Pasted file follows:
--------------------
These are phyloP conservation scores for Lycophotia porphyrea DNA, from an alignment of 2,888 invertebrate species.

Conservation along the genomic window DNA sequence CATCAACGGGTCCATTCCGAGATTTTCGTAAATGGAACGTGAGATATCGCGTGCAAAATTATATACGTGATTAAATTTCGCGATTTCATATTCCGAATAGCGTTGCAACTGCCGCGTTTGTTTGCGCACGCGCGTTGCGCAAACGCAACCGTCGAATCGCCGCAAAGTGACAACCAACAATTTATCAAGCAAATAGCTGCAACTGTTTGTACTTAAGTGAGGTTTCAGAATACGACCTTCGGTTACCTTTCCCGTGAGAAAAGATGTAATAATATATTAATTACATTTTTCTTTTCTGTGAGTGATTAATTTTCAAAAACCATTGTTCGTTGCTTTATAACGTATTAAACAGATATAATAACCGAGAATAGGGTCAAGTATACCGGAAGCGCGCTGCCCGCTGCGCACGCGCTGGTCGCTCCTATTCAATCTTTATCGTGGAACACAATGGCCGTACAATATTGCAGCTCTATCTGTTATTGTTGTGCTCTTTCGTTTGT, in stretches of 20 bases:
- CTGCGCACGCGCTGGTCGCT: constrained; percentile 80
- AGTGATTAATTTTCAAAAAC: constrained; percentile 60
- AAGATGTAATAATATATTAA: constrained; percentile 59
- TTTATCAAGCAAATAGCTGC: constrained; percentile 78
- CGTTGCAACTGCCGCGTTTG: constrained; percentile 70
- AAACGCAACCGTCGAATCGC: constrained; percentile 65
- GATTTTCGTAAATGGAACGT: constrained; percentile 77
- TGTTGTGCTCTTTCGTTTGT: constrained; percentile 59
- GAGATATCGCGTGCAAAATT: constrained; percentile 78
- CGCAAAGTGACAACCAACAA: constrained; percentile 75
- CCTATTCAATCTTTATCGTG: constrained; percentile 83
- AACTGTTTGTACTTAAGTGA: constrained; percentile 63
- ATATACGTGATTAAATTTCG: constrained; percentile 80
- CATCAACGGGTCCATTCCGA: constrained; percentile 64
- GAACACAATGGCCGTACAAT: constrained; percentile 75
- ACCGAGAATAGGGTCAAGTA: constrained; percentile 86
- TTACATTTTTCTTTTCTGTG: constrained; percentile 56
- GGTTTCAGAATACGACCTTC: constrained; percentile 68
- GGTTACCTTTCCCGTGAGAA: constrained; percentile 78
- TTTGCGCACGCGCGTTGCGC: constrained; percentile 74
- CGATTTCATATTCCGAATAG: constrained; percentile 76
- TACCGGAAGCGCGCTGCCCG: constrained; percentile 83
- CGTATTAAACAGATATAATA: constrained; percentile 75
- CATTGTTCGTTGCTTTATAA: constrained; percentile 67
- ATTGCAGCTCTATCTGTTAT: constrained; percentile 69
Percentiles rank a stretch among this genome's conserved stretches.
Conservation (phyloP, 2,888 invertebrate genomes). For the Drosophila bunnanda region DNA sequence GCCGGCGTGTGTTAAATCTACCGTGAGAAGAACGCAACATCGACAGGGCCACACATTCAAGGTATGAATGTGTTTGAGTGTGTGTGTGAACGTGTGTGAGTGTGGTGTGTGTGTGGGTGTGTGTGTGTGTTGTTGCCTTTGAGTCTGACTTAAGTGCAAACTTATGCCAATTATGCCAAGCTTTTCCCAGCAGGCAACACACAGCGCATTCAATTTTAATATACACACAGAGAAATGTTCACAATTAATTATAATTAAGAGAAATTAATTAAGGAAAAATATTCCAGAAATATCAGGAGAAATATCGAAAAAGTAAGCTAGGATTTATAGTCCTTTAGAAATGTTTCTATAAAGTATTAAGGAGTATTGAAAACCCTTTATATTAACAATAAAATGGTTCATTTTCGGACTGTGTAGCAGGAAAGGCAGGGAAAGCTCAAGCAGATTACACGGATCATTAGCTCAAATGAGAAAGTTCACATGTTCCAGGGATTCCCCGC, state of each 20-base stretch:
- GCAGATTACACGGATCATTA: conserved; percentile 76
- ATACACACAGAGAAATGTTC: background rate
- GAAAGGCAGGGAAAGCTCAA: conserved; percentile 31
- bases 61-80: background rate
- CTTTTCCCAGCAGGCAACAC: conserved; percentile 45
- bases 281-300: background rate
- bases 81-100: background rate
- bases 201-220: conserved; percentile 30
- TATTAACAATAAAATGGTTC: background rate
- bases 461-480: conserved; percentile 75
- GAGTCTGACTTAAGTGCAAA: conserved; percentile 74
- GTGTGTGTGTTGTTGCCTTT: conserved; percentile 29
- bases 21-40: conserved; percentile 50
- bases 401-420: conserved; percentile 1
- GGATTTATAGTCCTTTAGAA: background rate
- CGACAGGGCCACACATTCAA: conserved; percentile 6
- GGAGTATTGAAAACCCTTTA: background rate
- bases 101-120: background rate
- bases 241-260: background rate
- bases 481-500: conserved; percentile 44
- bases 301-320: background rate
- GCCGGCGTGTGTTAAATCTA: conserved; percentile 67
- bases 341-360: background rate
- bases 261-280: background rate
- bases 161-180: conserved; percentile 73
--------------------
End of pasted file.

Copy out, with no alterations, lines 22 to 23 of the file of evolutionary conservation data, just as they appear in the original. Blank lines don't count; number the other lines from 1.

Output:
- TTTGCGCACGCGCGTTGCGC: constrained; percentile 74
- CGATTTCATATTCCGAATAG: constrained; percentile 76